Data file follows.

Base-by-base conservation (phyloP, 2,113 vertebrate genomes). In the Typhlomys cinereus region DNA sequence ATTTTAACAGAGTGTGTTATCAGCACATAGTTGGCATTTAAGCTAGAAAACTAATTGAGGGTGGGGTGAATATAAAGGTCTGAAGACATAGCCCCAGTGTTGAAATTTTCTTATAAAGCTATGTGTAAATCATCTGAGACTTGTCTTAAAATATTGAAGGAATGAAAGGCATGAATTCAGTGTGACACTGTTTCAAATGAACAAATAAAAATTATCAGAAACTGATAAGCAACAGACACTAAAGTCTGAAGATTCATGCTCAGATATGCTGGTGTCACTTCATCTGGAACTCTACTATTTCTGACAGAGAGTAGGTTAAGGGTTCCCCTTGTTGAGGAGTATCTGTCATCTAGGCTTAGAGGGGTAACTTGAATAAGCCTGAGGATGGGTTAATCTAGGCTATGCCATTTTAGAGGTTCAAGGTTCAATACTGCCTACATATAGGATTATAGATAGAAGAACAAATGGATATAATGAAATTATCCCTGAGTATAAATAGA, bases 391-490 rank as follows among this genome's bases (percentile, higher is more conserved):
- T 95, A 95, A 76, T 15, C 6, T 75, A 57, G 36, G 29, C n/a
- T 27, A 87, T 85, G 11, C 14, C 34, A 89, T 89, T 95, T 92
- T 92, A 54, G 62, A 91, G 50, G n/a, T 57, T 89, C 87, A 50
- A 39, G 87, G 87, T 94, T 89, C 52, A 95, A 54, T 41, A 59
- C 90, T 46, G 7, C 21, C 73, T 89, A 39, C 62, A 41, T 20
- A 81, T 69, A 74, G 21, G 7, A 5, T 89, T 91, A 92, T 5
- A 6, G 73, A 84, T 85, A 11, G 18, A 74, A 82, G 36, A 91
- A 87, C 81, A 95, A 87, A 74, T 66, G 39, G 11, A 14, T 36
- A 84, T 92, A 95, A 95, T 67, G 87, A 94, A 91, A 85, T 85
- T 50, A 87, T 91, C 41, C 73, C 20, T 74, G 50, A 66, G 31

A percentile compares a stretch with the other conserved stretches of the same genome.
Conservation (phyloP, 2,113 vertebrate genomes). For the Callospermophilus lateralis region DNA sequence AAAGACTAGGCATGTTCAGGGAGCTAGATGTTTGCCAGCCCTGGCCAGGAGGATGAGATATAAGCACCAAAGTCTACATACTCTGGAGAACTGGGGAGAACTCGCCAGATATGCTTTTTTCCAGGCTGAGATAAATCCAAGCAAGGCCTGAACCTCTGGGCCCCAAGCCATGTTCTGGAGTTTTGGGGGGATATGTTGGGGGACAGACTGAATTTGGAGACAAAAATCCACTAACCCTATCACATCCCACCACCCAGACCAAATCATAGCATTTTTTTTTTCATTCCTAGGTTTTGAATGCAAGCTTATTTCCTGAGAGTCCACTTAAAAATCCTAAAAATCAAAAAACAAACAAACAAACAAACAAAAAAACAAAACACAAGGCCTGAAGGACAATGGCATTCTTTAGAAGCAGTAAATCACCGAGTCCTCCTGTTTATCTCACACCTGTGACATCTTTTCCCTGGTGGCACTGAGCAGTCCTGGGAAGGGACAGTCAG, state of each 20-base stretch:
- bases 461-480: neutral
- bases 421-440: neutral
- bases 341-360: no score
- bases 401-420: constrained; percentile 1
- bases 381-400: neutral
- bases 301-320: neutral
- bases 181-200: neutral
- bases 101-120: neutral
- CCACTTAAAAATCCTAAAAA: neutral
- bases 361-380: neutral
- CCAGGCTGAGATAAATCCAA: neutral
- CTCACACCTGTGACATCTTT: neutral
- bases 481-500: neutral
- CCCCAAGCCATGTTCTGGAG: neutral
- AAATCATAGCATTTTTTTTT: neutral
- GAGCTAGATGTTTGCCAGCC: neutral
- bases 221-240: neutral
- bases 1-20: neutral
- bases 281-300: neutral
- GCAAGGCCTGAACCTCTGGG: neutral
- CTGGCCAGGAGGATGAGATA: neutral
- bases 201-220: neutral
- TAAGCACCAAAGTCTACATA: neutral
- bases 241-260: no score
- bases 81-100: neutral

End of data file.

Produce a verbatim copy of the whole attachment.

Base-by-base conservation (phyloP, 2,113 vertebrate genomes). In the Typhlomys cinereus region DNA sequence ATTTTAACAGAGTGTGTTATCAGCACATAGTTGGCATTTAAGCTAGAAAACTAATTGAGGGTGGGGTGAATATAAAGGTCTGAAGACATAGCCCCAGTGTTGAAATTTTCTTATAAAGCTATGTGTAAATCATCTGAGACTTGTCTTAAAATATTGAAGGAATGAAAGGCATGAATTCAGTGTGACACTGTTTCAAATGAACAAATAAAAATTATCAGAAACTGATAAGCAACAGACACTAAAGTCTGAAGATTCATGCTCAGATATGCTGGTGTCACTTCATCTGGAACTCTACTATTTCTGACAGAGAGTAGGTTAAGGGTTCCCCTTGTTGAGGAGTATCTGTCATCTAGGCTTAGAGGGGTAACTTGAATAAGCCTGAGGATGGGTTAATCTAGGCTATGCCATTTTAGAGGTTCAAGGTTCAATACTGCCTACATATAGGATTATAGATAGAAGAACAAATGGATATAATGAAATTATCCCTGAGTATAAATAGA, bases 391-490 rank as follows among this genome's bases (percentile, higher is more conserved):
- T 95, A 95, A 76, T 15, C 6, T 75, A 57, G 36, G 29, C n/a
- T 27, A 87, T 85, G 11, C 14, C 34, A 89, T 89, T 95, T 92
- T 92, A 54, G 62, A 91, G 50, G n/a, T 57, T 89, C 87, A 50
- A 39, G 87, G 87, T 94, T 89, C 52, A 95, A 54, T 41, A 59
- C 90, T 46, G 7, C 21, C 73, T 89, A 39, C 62, A 41, T 20
- A 81, T 69, A 74, G 21, G 7, A 5, T 89, T 91, A 92, T 5
- A 6, G 73, A 84, T 85, A 11, G 18, A 74, A 82, G 36, A 91
- A 87, C 81, A 95, A 87, A 74, T 66, G 39, G 11, A 14, T 36
- A 84, T 92, A 95, A 95, T 67, G 87, A 94, A 91, A 85, T 85
- T 50, A 87, T 91, C 41, C 73, C 20, T 74, G 50, A 66, G 31

A percentile compares a stretch with the other conserved stretches of the same genome.
Conservation (phyloP, 2,113 vertebrate genomes). For the Callospermophilus lateralis region DNA sequence AAAGACTAGGCATGTTCAGGGAGCTAGATGTTTGCCAGCCCTGGCCAGGAGGATGAGATATAAGCACCAAAGTCTACATACTCTGGAGAACTGGGGAGAACTCGCCAGATATGCTTTTTTCCAGGCTGAGATAAATCCAAGCAAGGCCTGAACCTCTGGGCCCCAAGCCATGTTCTGGAGTTTTGGGGGGATATGTTGGGGGACAGACTGAATTTGGAGACAAAAATCCACTAACCCTATCACATCCCACCACCCAGACCAAATCATAGCATTTTTTTTTTCATTCCTAGGTTTTGAATGCAAGCTTATTTCCTGAGAGTCCACTTAAAAATCCTAAAAATCAAAAAACAAACAAACAAACAAACAAAAAAACAAAACACAAGGCCTGAAGGACAATGGCATTCTTTAGAAGCAGTAAATCACCGAGTCCTCCTGTTTATCTCACACCTGTGACATCTTTTCCCTGGTGGCACTGAGCAGTCCTGGGAAGGGACAGTCAG, state of each 20-base stretch:
- bases 461-480: neutral
- bases 421-440: neutral
- bases 341-360: no score
- bases 401-420: constrained; percentile 1
- bases 381-400: neutral
- bases 301-320: neutral
- bases 181-200: neutral
- bases 101-120: neutral
- CCACTTAAAAATCCTAAAAA: neutral
- bases 361-380: neutral
- CCAGGCTGAGATAAATCCAA: neutral
- CTCACACCTGTGACATCTTT: neutral
- bases 481-500: neutral
- CCCCAAGCCATGTTCTGGAG: neutral
- AAATCATAGCATTTTTTTTT: neutral
- GAGCTAGATGTTTGCCAGCC: neutral
- bases 221-240: neutral
- bases 1-20: neutral
- bases 281-300: neutral
- GCAAGGCCTGAACCTCTGGG: neutral
- CTGGCCAGGAGGATGAGATA: neutral
- bases 201-220: neutral
- TAAGCACCAAAGTCTACATA: neutral
- bases 241-260: no score
- bases 81-100: neutral